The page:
Scientists believe that Mars’ winds are responsible for these empty times: The planet entered the windiest season of the Martian year around June. The mission knew that winds could affect InSight awareness seismometer, equipped with domed wind and heat shield. But the wind is still shaking the earth itself and creating a literal sound that covers an earthquake. This may also have contributed to the resemblance of the long seismic silence before the first InSight earthquake, since the spacecraft landed during a settlement of a regional dust storm.

“Before we landed, we had to gauge how the wind would affect surface vibrations,” Banerdt said. “As we work with events that are much smaller than we would have noticed on Earth, we will find that we need to pay much closer attention to the wind. “

Surface waves are missing

An earthquake has two sets of body waves, namely waves that travel through the interior of the planet: primary waves (P-waves) and secondary waves (S-waves). . They also tear off the top of the crust as part of a third section, called a surface wave.

On Earth, seismologists use surface waves to learn more about the inner structure of the planet. Before they reached Mars, InSight seismologists expected these waves to offer views as deep as 250 miles (about 400 kilometers) below the surface, into a subterranean layer called the mantle. But Mars still offers mysteries: Despite hundreds of earthquakes, none have absorbed surface waves.

“It’s not entirely uncommon to experience an earthquake without surface waves, but it’s been a surprise,” Panning said. “For example, you can’t see surface waves on the Moon. But that’s because the Moon is much more scattered than Mars.”

The dry lunar crust is more broken than Earth and Mars, causing seismic waves to crash around in a looser pattern lasting more than an hour. The lack of surface waves on Mars could be linked to a wide eruption in the top 6 miles (10 kilometers) under InSight. It could also mean that the earthquakes detected by InSight come from depths inside the planet, as these would not produce strong surface waves.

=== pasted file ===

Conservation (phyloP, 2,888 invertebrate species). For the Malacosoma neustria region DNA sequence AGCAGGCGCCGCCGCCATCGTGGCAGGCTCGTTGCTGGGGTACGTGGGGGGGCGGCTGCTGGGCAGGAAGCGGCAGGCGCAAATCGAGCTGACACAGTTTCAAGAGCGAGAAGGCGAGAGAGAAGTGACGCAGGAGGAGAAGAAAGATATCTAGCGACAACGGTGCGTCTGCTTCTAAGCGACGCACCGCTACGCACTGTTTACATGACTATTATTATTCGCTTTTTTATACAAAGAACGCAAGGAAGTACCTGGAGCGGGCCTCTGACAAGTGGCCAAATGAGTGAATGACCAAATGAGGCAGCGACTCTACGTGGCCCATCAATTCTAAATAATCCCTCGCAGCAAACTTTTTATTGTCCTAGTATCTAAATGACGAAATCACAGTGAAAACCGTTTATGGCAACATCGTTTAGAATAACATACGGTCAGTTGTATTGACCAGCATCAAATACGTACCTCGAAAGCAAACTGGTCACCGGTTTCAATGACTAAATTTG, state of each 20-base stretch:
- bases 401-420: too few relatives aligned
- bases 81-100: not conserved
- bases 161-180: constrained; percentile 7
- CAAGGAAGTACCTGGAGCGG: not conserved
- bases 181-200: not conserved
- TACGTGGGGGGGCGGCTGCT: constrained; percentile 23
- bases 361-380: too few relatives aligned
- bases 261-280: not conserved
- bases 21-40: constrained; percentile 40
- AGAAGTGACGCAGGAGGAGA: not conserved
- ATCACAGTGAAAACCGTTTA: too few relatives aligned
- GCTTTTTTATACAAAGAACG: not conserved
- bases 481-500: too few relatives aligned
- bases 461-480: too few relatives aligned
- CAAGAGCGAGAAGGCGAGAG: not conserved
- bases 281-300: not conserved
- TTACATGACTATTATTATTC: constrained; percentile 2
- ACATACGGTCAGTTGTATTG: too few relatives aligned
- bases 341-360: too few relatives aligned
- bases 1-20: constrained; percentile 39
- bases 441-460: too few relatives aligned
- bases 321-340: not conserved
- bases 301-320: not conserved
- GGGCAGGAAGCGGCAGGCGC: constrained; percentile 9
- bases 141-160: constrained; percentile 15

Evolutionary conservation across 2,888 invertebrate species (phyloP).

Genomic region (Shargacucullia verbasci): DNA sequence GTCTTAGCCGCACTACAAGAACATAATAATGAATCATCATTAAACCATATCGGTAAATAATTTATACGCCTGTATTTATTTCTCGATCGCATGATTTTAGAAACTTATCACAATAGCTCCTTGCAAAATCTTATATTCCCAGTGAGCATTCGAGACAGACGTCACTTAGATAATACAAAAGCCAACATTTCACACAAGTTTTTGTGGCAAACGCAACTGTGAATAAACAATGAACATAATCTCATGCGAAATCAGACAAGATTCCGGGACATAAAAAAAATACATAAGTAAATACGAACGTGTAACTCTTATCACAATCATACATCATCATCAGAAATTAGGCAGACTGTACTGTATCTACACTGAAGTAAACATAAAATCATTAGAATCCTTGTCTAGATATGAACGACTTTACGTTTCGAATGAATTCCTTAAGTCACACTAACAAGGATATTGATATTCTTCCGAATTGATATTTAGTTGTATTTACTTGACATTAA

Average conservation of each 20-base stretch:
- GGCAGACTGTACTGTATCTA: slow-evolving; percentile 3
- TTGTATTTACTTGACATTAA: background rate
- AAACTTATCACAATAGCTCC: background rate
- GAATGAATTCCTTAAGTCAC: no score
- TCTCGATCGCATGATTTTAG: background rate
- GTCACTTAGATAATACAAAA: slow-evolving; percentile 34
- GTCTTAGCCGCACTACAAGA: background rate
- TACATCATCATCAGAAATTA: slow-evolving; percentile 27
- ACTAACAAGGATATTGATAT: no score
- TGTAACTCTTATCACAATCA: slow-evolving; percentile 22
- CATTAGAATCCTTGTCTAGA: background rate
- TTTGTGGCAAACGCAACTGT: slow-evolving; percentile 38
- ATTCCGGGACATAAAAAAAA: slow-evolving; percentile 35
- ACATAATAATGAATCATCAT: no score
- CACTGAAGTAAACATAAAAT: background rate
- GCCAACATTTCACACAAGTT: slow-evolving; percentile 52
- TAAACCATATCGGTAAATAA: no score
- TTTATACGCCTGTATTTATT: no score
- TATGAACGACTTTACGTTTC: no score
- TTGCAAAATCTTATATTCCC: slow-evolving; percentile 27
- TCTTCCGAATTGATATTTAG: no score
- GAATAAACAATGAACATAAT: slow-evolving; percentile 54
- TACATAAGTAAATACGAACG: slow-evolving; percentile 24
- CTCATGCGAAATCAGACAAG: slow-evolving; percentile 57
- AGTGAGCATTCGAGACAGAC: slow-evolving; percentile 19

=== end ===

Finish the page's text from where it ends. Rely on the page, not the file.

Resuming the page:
Of course, solving such mysteries is what science is all about, and there is more to come with InSight.

More about the mission

JPL manages InSight for NASA’s Science Mission Steering Group. InSight is part of NASA’s Discovery Program, managed by the organization’s Marshall Space Flight Center in Huntsville, Alabama. Lockheed Martin Space in Denver built the InSight spacecraft, incorporating the tour and lander platform, and it supports spacecraft activity for the mission.

The InSight mission is supported by several European partners, including the French National Center for Spatiales (CNES) and the German Aerospace Center (DLR). CNES presented the instrument Seismic Test for Internal Structure (SEIS) to NASA, with the principal investigator at IPGP (Institut de Physique du Globe de Paris). Important contributions for SEIS came from IPGP; Max Planck Institute for Solar System Research (MPS) in Germany; Swiss Federal Institute of Technology (ETH Zurich) in Switzerland; Imperial College London and Oxford University in the United Kingdom; and JPL. DLR provided the instrument Heat Flow Package and Physical Buildings (HP3), with important donations from the Space Research Center (CBK) from the Polish Academy of Sciences and Astronika in Poland. The Centro de Astrobiología (CAB) from Spain provided the temperature and wind sensors.